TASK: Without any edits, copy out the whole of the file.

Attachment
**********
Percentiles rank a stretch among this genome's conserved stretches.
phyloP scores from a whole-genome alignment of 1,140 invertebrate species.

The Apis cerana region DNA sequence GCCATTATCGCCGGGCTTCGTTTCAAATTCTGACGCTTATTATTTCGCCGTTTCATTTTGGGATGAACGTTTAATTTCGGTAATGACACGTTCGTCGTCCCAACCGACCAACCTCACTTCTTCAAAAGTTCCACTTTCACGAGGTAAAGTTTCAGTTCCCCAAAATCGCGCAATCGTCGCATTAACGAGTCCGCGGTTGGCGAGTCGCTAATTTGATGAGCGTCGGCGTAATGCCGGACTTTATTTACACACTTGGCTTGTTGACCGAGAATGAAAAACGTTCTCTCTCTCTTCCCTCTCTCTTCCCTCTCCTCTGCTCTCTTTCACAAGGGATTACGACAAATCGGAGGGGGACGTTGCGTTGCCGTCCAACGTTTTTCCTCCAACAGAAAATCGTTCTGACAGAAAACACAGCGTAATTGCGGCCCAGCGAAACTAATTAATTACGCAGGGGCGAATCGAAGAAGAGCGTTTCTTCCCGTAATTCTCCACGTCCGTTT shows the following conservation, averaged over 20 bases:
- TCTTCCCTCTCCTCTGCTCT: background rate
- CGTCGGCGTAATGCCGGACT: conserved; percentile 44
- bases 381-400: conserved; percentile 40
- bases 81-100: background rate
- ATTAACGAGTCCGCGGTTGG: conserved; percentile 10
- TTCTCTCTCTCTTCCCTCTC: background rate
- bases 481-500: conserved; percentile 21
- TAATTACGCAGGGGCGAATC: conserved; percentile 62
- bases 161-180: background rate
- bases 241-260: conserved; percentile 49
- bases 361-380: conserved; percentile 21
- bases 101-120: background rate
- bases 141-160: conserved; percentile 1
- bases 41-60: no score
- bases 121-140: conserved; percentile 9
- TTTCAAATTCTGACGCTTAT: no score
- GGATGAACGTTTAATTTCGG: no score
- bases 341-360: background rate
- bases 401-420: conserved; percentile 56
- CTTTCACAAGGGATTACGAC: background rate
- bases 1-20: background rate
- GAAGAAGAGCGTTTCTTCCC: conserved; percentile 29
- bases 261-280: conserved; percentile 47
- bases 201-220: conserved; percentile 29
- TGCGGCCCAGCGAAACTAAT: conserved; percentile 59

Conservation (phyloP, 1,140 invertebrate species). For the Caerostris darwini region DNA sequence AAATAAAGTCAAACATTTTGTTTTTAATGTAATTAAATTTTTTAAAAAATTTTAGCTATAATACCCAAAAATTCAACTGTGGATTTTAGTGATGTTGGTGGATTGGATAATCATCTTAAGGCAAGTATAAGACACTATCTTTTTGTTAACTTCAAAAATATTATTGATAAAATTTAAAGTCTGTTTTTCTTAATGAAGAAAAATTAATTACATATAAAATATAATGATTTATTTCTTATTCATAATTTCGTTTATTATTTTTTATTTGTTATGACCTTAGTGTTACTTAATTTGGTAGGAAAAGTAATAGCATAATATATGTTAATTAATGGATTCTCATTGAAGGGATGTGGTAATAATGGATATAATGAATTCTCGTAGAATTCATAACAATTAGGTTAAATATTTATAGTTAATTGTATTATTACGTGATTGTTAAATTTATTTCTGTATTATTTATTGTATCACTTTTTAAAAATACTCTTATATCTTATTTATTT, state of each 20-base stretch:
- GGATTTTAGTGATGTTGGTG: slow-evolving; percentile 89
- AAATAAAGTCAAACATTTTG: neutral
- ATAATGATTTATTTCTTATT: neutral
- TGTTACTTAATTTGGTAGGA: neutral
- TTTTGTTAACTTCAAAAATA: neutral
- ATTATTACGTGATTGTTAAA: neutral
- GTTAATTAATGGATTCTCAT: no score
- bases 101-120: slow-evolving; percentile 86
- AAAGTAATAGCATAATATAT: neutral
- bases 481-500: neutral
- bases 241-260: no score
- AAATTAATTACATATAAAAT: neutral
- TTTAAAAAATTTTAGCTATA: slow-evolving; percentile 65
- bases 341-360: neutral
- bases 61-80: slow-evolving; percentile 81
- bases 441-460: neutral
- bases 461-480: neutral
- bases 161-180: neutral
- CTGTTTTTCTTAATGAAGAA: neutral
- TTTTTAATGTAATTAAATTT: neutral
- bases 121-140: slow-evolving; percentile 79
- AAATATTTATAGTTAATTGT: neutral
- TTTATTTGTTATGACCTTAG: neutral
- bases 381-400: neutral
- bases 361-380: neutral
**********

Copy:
Percentiles rank a stretch among this genome's conserved stretches.
phyloP scores from a whole-genome alignment of 1,140 invertebrate species.

The Apis cerana region DNA sequence GCCATTATCGCCGGGCTTCGTTTCAAATTCTGACGCTTATTATTTCGCCGTTTCATTTTGGGATGAACGTTTAATTTCGGTAATGACACGTTCGTCGTCCCAACCGACCAACCTCACTTCTTCAAAAGTTCCACTTTCACGAGGTAAAGTTTCAGTTCCCCAAAATCGCGCAATCGTCGCATTAACGAGTCCGCGGTTGGCGAGTCGCTAATTTGATGAGCGTCGGCGTAATGCCGGACTTTATTTACACACTTGGCTTGTTGACCGAGAATGAAAAACGTTCTCTCTCTCTTCCCTCTCTCTTCCCTCTCCTCTGCTCTCTTTCACAAGGGATTACGACAAATCGGAGGGGGACGTTGCGTTGCCGTCCAACGTTTTTCCTCCAACAGAAAATCGTTCTGACAGAAAACACAGCGTAATTGCGGCCCAGCGAAACTAATTAATTACGCAGGGGCGAATCGAAGAAGAGCGTTTCTTCCCGTAATTCTCCACGTCCGTTT shows the following conservation, averaged over 20 bases:
- TCTTCCCTCTCCTCTGCTCT: background rate
- CGTCGGCGTAATGCCGGACT: conserved; percentile 44
- bases 381-400: conserved; percentile 40
- bases 81-100: background rate
- ATTAACGAGTCCGCGGTTGG: conserved; percentile 10
- TTCTCTCTCTCTTCCCTCTC: background rate
- bases 481-500: conserved; percentile 21
- TAATTACGCAGGGGCGAATC: conserved; percentile 62
- bases 161-180: background rate
- bases 241-260: conserved; percentile 49
- bases 361-380: conserved; percentile 21
- bases 101-120: background rate
- bases 141-160: conserved; percentile 1
- bases 41-60: no score
- bases 121-140: conserved; percentile 9
- TTTCAAATTCTGACGCTTAT: no score
- GGATGAACGTTTAATTTCGG: no score
- bases 341-360: background rate
- bases 401-420: conserved; percentile 56
- CTTTCACAAGGGATTACGAC: background rate
- bases 1-20: background rate
- GAAGAAGAGCGTTTCTTCCC: conserved; percentile 29
- bases 261-280: conserved; percentile 47
- bases 201-220: conserved; percentile 29
- TGCGGCCCAGCGAAACTAAT: conserved; percentile 59

Conservation (phyloP, 1,140 invertebrate species). For the Caerostris darwini region DNA sequence AAATAAAGTCAAACATTTTGTTTTTAATGTAATTAAATTTTTTAAAAAATTTTAGCTATAATACCCAAAAATTCAACTGTGGATTTTAGTGATGTTGGTGGATTGGATAATCATCTTAAGGCAAGTATAAGACACTATCTTTTTGTTAACTTCAAAAATATTATTGATAAAATTTAAAGTCTGTTTTTCTTAATGAAGAAAAATTAATTACATATAAAATATAATGATTTATTTCTTATTCATAATTTCGTTTATTATTTTTTATTTGTTATGACCTTAGTGTTACTTAATTTGGTAGGAAAAGTAATAGCATAATATATGTTAATTAATGGATTCTCATTGAAGGGATGTGGTAATAATGGATATAATGAATTCTCGTAGAATTCATAACAATTAGGTTAAATATTTATAGTTAATTGTATTATTACGTGATTGTTAAATTTATTTCTGTATTATTTATTGTATCACTTTTTAAAAATACTCTTATATCTTATTTATTT, state of each 20-base stretch:
- GGATTTTAGTGATGTTGGTG: slow-evolving; percentile 89
- AAATAAAGTCAAACATTTTG: neutral
- ATAATGATTTATTTCTTATT: neutral
- TGTTACTTAATTTGGTAGGA: neutral
- TTTTGTTAACTTCAAAAATA: neutral
- ATTATTACGTGATTGTTAAA: neutral
- GTTAATTAATGGATTCTCAT: no score
- bases 101-120: slow-evolving; percentile 86
- AAAGTAATAGCATAATATAT: neutral
- bases 481-500: neutral
- bases 241-260: no score
- AAATTAATTACATATAAAAT: neutral
- TTTAAAAAATTTTAGCTATA: slow-evolving; percentile 65
- bases 341-360: neutral
- bases 61-80: slow-evolving; percentile 81
- bases 441-460: neutral
- bases 461-480: neutral
- bases 161-180: neutral
- CTGTTTTTCTTAATGAAGAA: neutral
- TTTTTAATGTAATTAAATTT: neutral
- bases 121-140: slow-evolving; percentile 79
- AAATATTTATAGTTAATTGT: neutral
- TTTATTTGTTATGACCTTAG: neutral
- bases 381-400: neutral
- bases 361-380: neutral